Вы находитесь на странице: 1из 7

CHAPTER 1 Marginal analysis each additional unit of input would add to output but at a diminishing rate Economic decisions

s must be rational and purposeful costs and benefits are weighed Economic principle statement about economic behavior / economy that enables prediction of probable effects *generalizations tendencies of typical or average consumers, etc to buy more product when its price falls *otherthings equal assumption *graphical expression Positive Economics (what is) *facts (scientific-based analysis) *cause-and-effect relationships (description, theory testing and development) Normative Economics / (policy economics) (what ought to be) *value judgements about what economy should be like or what particular policy actions should be recommended to achieve a desired goal (policy economics) Economic Perspective stresses: (1) Resource scarcity and necessity of making choices *scarce resources all natural, human and manufactured resources that go into production of g&s (2) Assumption of purposeful (rational) behavior (3) Comparisons of mb & mc Economizing Problem (1) Limited Income per capita (average income / person) (2) Unlimited Wants *budget line (budget constraint) various combinations of 2 products a consumer can purchase w/n a specific money income e.g. income / price *trade-offs and opportunity costs Production Possibilities Model illustrate production choices given: *full employment *fixed resources *fixed technology *2 goods (consumer and capital goods) -trade off in production - a fully employed economy must sacrifice some of one good to obtain more of another good Law of increasing opportunity cost the opp cost of each additional unit of 1 good is greater than the opp cost of the preceding one = production of good 1 / opp cost of producing addtl unit Growing Economy *increase in resource supply *advances in technology *improvement in resource quality Optimal Allocation - expansion of a goods output until MB & MC are equal Pitfalls to Sound Economic Reasoning 1.) Biases not supported by facts 2.) Loaded Terminology emotionally biased

3.) Fallacy of consumption statement true for an individual but not for all 4.) Post Hoc Fallacy because event A precedes event B, A is the cause of B 5.) Correlation but not causation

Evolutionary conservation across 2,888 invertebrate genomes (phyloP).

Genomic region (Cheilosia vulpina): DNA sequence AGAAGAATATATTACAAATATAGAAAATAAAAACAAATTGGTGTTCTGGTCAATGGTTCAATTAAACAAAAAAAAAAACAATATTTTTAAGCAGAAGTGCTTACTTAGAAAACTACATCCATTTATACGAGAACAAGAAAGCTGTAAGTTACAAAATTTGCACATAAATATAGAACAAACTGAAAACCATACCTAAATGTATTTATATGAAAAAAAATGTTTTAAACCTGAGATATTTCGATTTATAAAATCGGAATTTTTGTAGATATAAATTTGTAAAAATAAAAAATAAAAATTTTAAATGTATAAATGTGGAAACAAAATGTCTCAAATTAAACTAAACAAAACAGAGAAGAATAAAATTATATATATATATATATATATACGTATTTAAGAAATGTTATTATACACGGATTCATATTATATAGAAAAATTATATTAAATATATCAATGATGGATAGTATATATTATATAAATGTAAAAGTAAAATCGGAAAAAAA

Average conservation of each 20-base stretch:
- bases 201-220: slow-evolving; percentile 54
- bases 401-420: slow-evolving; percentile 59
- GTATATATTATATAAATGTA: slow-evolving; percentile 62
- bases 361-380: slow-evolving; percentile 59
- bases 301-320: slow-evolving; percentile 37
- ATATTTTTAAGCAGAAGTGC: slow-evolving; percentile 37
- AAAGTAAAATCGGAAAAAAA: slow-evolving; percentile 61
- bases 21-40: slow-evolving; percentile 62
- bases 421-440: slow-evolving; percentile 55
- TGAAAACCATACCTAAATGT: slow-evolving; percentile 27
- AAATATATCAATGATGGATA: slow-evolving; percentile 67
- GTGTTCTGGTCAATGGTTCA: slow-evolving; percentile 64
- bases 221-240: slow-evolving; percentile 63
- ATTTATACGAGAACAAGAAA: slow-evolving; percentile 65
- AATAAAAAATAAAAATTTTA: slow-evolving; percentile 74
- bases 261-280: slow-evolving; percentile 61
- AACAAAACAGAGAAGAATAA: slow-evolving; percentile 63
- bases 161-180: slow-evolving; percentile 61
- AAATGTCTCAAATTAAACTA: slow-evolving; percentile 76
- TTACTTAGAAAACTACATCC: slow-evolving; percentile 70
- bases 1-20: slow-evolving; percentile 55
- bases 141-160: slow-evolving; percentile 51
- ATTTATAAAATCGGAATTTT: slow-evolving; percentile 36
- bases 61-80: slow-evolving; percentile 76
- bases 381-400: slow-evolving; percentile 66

Chapter 2 Economic systems set of institutional arrangement & coordinating mechanisms Differ based on: (1) Who owns the factors of production (2) What method used to motivated, coordinate and direct economic activity 2 Points: 1.) Command System socialism / communism -government owns most property resources -economic decision central economic plan Premise of the Command System -coordination and incentives problem misjudgement of the amount of g&s 2.) Market System (capitalism) -private ownership of resources -use of markets & prices to coordinate economic activity -freedom of enterprise & choice -results in competition *Pure Capitalism / laissez-faire (let-it-be) governments would protect private property; keep government from interfering with the economy Invisible Hand guides firm and suppliers to obtain their own self-interest Virtues of the Market System: 1.) Efficiency 2.) Incentives encourages skill acquisition, hardwork and innovation 3.) Freedom Characteristics of the Market System: PFSCMTS (Please Forgive Shi Coz Maan Truly Shy) *Private Property (private frms / indivs, intellectual property) *Freedom of Enterprise and Choice (to produce g&s) *Self-interest trying to achieve a goal by delivering value to others *Competition 2 or more buyers /sellers *Markets & Prices bring demanders &sellers together *Technology & Capital Goods *Specialization use of resources of a firm to produce one or a few goods to be exchanged for a full range of desired products; human & geographic specialization Five Fundamental Questions in the Market System: what, how, who, howsystem, howpromoteprog 1. What to produce? TR greater than TC; expanded production Consumer Sovereignty determines types & quantities of goods produced 2. How to Produce? -combination / ways that minimize cost -use of technology 3. Who will get the Output? -consumer who has the ability and willingness (income, price, preferences) 4. How will the System accommodate dynamic change?